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Hoffmann, R. A wiki for the life sciences where authorship matters. Nature Genetics (2008)
 
 
 

Emergence of the HIV type 1 epidemic in the twentieth century: comparing hypotheses to evidence.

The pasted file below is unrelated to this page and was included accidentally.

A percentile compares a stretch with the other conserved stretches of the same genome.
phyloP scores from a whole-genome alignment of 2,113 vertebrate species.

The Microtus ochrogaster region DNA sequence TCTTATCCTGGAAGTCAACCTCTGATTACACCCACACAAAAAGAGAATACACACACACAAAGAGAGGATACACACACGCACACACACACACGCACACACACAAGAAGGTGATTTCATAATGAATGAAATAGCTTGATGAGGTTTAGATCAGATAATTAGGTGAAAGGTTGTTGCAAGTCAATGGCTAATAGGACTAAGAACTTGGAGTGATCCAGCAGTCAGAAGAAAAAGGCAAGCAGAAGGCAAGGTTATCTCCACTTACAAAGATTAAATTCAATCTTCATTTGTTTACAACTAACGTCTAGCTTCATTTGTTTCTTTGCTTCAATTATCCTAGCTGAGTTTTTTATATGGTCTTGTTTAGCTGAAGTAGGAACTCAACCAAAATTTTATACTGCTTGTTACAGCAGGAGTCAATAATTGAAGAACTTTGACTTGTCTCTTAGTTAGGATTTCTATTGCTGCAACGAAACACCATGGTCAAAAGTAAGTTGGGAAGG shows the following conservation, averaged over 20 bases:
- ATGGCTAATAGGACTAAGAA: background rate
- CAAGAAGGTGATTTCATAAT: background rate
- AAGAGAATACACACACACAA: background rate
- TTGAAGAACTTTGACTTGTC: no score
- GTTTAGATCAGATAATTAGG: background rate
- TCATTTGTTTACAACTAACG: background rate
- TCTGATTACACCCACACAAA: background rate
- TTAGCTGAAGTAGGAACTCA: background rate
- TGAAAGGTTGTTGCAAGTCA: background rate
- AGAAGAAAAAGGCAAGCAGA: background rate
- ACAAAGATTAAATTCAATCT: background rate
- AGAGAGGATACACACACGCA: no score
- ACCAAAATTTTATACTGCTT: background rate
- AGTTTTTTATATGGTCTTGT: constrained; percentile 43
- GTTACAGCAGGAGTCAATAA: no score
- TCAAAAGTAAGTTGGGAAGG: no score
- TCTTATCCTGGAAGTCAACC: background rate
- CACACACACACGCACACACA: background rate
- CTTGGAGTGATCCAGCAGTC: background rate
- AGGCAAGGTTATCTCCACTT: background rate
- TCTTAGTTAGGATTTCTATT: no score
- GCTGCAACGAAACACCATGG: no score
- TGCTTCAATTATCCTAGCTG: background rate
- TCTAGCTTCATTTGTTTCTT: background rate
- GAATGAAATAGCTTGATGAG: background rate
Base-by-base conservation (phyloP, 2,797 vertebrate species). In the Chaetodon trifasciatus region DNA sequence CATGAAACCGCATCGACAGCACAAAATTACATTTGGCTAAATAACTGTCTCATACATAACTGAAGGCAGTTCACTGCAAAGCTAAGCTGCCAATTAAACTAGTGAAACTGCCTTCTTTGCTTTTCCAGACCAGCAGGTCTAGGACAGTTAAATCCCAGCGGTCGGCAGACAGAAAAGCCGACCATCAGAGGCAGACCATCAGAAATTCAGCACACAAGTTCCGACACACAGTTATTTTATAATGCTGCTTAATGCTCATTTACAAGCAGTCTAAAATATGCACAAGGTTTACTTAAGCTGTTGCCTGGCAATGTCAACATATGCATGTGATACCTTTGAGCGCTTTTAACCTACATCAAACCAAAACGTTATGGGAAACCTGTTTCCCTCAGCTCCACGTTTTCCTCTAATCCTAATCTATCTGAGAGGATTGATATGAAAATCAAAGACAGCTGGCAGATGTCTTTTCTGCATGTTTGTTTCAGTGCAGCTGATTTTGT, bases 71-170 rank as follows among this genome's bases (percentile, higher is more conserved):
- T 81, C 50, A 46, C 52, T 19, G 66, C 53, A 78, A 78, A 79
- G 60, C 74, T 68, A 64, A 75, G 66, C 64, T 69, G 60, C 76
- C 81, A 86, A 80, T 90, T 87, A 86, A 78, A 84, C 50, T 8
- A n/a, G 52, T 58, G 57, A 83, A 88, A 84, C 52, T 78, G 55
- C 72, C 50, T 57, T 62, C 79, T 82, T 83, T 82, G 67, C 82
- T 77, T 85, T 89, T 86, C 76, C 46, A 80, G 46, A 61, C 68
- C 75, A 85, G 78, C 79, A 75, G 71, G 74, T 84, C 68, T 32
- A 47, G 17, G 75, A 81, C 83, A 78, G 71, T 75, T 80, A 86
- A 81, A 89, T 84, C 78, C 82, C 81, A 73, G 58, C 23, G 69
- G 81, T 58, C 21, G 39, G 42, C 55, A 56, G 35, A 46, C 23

The existence of multiple groups of HIV-1 and HIV-2 suggests that zoonotic transmissions of SIV have occurred at a low rate for centuries. Hence, an increase in the rate of human-to-human transmission may be necessary and sufficient to explain the emergence of HIV as an epidemic in the twentieth century. Three common hypotheses to explain accelerated transmission are (1) social changes accelerated sexual transmission, (2) health care changes accelerated parenteral transmission, and (3) serial passaging adapted HIV for persistent infection and sexual transmission. These hypotheses can be compared to a range of evidence. Temporal and geographic discontinuities in HIV epidemic growth are not easily explained by supposed increases in sexual transmission over time. Large historic changes in sexual transmission are hard to explain based on weak evidence associating HIV prevalence in African communities with differences in sexual behavior. On the other hand, documented iatrogenic outbreaks show high rates of parenteral transmission. The distribution of hepatitis C virus infections and the history of multiinjection treatment for trypanosomiasis in Central Africa suggest widespread parenteral transmission of blood-borne viruses during 1920-1940, coinciding in time and place with the early HIV epidemic. This suggests an important role for parenteral transmission in the early spread of HIV. Further research could improve our understanding of the early HIV epidemic.[1]

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